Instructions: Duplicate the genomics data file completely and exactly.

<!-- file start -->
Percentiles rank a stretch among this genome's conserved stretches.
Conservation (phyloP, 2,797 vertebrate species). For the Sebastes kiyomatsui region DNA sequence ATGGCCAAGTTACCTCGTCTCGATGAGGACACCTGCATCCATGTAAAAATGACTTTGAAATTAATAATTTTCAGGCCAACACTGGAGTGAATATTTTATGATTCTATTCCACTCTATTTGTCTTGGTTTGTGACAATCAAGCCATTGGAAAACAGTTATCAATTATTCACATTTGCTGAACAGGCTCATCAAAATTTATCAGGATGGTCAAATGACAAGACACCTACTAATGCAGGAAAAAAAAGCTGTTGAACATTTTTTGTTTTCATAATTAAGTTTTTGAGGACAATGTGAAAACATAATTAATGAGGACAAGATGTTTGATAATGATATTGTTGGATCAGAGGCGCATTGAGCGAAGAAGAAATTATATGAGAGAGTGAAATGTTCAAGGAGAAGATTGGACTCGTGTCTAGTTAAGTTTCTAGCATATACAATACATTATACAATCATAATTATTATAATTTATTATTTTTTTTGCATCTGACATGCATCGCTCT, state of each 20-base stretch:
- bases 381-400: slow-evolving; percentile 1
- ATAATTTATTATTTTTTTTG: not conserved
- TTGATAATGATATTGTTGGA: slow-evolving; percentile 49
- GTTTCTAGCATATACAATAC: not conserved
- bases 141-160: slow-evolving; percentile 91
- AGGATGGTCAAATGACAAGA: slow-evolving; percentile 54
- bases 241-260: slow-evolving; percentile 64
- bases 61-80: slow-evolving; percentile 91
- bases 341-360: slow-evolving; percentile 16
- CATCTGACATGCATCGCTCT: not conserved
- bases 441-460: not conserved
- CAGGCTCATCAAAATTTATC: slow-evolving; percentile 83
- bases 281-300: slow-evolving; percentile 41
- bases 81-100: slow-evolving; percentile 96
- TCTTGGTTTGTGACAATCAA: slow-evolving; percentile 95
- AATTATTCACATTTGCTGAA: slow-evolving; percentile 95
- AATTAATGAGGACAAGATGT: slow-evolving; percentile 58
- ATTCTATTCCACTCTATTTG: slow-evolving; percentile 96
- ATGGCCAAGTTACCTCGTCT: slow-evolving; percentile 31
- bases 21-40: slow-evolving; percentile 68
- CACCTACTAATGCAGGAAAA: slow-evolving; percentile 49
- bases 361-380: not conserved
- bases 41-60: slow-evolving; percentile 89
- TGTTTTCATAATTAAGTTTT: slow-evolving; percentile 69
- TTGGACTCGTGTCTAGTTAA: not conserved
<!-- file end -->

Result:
Percentiles rank a stretch among this genome's conserved stretches.
Conservation (phyloP, 2,797 vertebrate species). For the Sebastes kiyomatsui region DNA sequence ATGGCCAAGTTACCTCGTCTCGATGAGGACACCTGCATCCATGTAAAAATGACTTTGAAATTAATAATTTTCAGGCCAACACTGGAGTGAATATTTTATGATTCTATTCCACTCTATTTGTCTTGGTTTGTGACAATCAAGCCATTGGAAAACAGTTATCAATTATTCACATTTGCTGAACAGGCTCATCAAAATTTATCAGGATGGTCAAATGACAAGACACCTACTAATGCAGGAAAAAAAAGCTGTTGAACATTTTTTGTTTTCATAATTAAGTTTTTGAGGACAATGTGAAAACATAATTAATGAGGACAAGATGTTTGATAATGATATTGTTGGATCAGAGGCGCATTGAGCGAAGAAGAAATTATATGAGAGAGTGAAATGTTCAAGGAGAAGATTGGACTCGTGTCTAGTTAAGTTTCTAGCATATACAATACATTATACAATCATAATTATTATAATTTATTATTTTTTTTGCATCTGACATGCATCGCTCT, state of each 20-base stretch:
- bases 381-400: slow-evolving; percentile 1
- ATAATTTATTATTTTTTTTG: not conserved
- TTGATAATGATATTGTTGGA: slow-evolving; percentile 49
- GTTTCTAGCATATACAATAC: not conserved
- bases 141-160: slow-evolving; percentile 91
- AGGATGGTCAAATGACAAGA: slow-evolving; percentile 54
- bases 241-260: slow-evolving; percentile 64
- bases 61-80: slow-evolving; percentile 91
- bases 341-360: slow-evolving; percentile 16
- CATCTGACATGCATCGCTCT: not conserved
- bases 441-460: not conserved
- CAGGCTCATCAAAATTTATC: slow-evolving; percentile 83
- bases 281-300: slow-evolving; percentile 41
- bases 81-100: slow-evolving; percentile 96
- TCTTGGTTTGTGACAATCAA: slow-evolving; percentile 95
- AATTATTCACATTTGCTGAA: slow-evolving; percentile 95
- AATTAATGAGGACAAGATGT: slow-evolving; percentile 58
- ATTCTATTCCACTCTATTTG: slow-evolving; percentile 96
- ATGGCCAAGTTACCTCGTCT: slow-evolving; percentile 31
- bases 21-40: slow-evolving; percentile 68
- CACCTACTAATGCAGGAAAA: slow-evolving; percentile 49
- bases 361-380: not conserved
- bases 41-60: slow-evolving; percentile 89
- TGTTTTCATAATTAAGTTTT: slow-evolving; percentile 69
- TTGGACTCGTGTCTAGTTAA: not conserved